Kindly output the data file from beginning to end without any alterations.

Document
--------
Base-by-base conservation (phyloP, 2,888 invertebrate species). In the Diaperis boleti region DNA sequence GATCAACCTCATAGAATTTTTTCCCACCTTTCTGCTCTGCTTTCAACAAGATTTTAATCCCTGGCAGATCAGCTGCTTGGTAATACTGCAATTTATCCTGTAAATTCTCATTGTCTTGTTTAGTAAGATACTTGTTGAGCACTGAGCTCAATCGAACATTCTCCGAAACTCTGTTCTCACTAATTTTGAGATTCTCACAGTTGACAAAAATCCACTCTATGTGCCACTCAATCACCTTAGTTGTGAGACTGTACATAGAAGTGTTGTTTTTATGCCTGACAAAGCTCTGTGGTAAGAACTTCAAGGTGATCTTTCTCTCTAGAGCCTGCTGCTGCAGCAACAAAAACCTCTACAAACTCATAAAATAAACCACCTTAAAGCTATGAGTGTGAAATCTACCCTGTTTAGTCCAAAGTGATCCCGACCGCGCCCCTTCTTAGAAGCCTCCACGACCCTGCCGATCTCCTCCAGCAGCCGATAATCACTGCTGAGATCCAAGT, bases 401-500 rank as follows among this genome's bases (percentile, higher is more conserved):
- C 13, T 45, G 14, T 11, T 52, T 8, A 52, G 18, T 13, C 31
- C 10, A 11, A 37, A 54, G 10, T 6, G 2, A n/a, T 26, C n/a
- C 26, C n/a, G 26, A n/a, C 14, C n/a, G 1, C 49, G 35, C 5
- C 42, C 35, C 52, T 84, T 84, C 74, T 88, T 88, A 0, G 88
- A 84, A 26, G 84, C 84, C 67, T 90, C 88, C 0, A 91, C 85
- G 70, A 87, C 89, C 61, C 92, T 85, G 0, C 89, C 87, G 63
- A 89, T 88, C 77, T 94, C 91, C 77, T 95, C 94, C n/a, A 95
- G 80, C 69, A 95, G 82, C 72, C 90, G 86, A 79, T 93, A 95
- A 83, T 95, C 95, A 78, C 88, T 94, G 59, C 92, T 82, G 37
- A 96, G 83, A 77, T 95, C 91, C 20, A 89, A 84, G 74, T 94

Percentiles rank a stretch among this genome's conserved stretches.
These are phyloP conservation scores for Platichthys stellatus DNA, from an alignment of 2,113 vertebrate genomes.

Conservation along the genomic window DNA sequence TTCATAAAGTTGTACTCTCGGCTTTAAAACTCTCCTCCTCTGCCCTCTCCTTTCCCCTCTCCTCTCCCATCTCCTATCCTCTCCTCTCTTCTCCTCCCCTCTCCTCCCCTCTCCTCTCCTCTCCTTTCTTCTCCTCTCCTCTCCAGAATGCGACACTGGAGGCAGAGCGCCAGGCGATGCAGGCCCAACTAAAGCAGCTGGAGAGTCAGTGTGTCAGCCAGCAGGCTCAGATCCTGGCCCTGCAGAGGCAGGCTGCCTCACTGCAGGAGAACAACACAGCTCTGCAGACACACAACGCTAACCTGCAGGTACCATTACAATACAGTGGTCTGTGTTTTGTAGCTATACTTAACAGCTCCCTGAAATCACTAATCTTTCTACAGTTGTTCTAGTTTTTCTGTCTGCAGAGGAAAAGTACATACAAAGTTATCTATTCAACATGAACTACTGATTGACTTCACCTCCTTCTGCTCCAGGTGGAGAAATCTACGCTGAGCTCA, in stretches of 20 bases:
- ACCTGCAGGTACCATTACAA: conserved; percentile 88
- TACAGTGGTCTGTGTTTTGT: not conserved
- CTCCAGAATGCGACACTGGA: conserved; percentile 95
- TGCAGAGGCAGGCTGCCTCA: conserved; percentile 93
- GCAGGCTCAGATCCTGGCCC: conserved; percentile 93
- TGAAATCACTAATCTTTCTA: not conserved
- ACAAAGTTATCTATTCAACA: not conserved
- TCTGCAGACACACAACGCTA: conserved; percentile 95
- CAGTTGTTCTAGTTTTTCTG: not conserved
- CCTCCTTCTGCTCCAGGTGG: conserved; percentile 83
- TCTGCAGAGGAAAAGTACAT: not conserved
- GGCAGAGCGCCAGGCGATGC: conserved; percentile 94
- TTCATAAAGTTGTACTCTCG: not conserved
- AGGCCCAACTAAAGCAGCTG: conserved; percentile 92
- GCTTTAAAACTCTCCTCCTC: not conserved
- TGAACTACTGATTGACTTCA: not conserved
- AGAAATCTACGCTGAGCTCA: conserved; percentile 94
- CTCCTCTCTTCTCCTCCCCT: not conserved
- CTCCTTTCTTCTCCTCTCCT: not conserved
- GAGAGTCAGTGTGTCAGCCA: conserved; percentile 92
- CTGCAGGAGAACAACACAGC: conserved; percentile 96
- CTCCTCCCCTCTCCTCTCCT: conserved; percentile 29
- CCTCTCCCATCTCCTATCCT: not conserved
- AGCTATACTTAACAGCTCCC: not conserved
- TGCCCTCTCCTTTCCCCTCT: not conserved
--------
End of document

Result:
Base-by-base conservation (phyloP, 2,888 invertebrate species). In the Diaperis boleti region DNA sequence GATCAACCTCATAGAATTTTTTCCCACCTTTCTGCTCTGCTTTCAACAAGATTTTAATCCCTGGCAGATCAGCTGCTTGGTAATACTGCAATTTATCCTGTAAATTCTCATTGTCTTGTTTAGTAAGATACTTGTTGAGCACTGAGCTCAATCGAACATTCTCCGAAACTCTGTTCTCACTAATTTTGAGATTCTCACAGTTGACAAAAATCCACTCTATGTGCCACTCAATCACCTTAGTTGTGAGACTGTACATAGAAGTGTTGTTTTTATGCCTGACAAAGCTCTGTGGTAAGAACTTCAAGGTGATCTTTCTCTCTAGAGCCTGCTGCTGCAGCAACAAAAACCTCTACAAACTCATAAAATAAACCACCTTAAAGCTATGAGTGTGAAATCTACCCTGTTTAGTCCAAAGTGATCCCGACCGCGCCCCTTCTTAGAAGCCTCCACGACCCTGCCGATCTCCTCCAGCAGCCGATAATCACTGCTGAGATCCAAGT, bases 401-500 rank as follows among this genome's bases (percentile, higher is more conserved):
- C 13, T 45, G 14, T 11, T 52, T 8, A 52, G 18, T 13, C 31
- C 10, A 11, A 37, A 54, G 10, T 6, G 2, A n/a, T 26, C n/a
- C 26, C n/a, G 26, A n/a, C 14, C n/a, G 1, C 49, G 35, C 5
- C 42, C 35, C 52, T 84, T 84, C 74, T 88, T 88, A 0, G 88
- A 84, A 26, G 84, C 84, C 67, T 90, C 88, C 0, A 91, C 85
- G 70, A 87, C 89, C 61, C 92, T 85, G 0, C 89, C 87, G 63
- A 89, T 88, C 77, T 94, C 91, C 77, T 95, C 94, C n/a, A 95
- G 80, C 69, A 95, G 82, C 72, C 90, G 86, A 79, T 93, A 95
- A 83, T 95, C 95, A 78, C 88, T 94, G 59, C 92, T 82, G 37
- A 96, G 83, A 77, T 95, C 91, C 20, A 89, A 84, G 74, T 94

Percentiles rank a stretch among this genome's conserved stretches.
These are phyloP conservation scores for Platichthys stellatus DNA, from an alignment of 2,113 vertebrate genomes.

Conservation along the genomic window DNA sequence TTCATAAAGTTGTACTCTCGGCTTTAAAACTCTCCTCCTCTGCCCTCTCCTTTCCCCTCTCCTCTCCCATCTCCTATCCTCTCCTCTCTTCTCCTCCCCTCTCCTCCCCTCTCCTCTCCTCTCCTTTCTTCTCCTCTCCTCTCCAGAATGCGACACTGGAGGCAGAGCGCCAGGCGATGCAGGCCCAACTAAAGCAGCTGGAGAGTCAGTGTGTCAGCCAGCAGGCTCAGATCCTGGCCCTGCAGAGGCAGGCTGCCTCACTGCAGGAGAACAACACAGCTCTGCAGACACACAACGCTAACCTGCAGGTACCATTACAATACAGTGGTCTGTGTTTTGTAGCTATACTTAACAGCTCCCTGAAATCACTAATCTTTCTACAGTTGTTCTAGTTTTTCTGTCTGCAGAGGAAAAGTACATACAAAGTTATCTATTCAACATGAACTACTGATTGACTTCACCTCCTTCTGCTCCAGGTGGAGAAATCTACGCTGAGCTCA, in stretches of 20 bases:
- ACCTGCAGGTACCATTACAA: conserved; percentile 88
- TACAGTGGTCTGTGTTTTGT: not conserved
- CTCCAGAATGCGACACTGGA: conserved; percentile 95
- TGCAGAGGCAGGCTGCCTCA: conserved; percentile 93
- GCAGGCTCAGATCCTGGCCC: conserved; percentile 93
- TGAAATCACTAATCTTTCTA: not conserved
- ACAAAGTTATCTATTCAACA: not conserved
- TCTGCAGACACACAACGCTA: conserved; percentile 95
- CAGTTGTTCTAGTTTTTCTG: not conserved
- CCTCCTTCTGCTCCAGGTGG: conserved; percentile 83
- TCTGCAGAGGAAAAGTACAT: not conserved
- GGCAGAGCGCCAGGCGATGC: conserved; percentile 94
- TTCATAAAGTTGTACTCTCG: not conserved
- AGGCCCAACTAAAGCAGCTG: conserved; percentile 92
- GCTTTAAAACTCTCCTCCTC: not conserved
- TGAACTACTGATTGACTTCA: not conserved
- AGAAATCTACGCTGAGCTCA: conserved; percentile 94
- CTCCTCTCTTCTCCTCCCCT: not conserved
- CTCCTTTCTTCTCCTCTCCT: not conserved
- GAGAGTCAGTGTGTCAGCCA: conserved; percentile 92
- CTGCAGGAGAACAACACAGC: conserved; percentile 96
- CTCCTCCCCTCTCCTCTCCT: conserved; percentile 29
- CCTCTCCCATCTCCTATCCT: not conserved
- AGCTATACTTAACAGCTCCC: not conserved
- TGCCCTCTCCTTTCCCCTCT: not conserved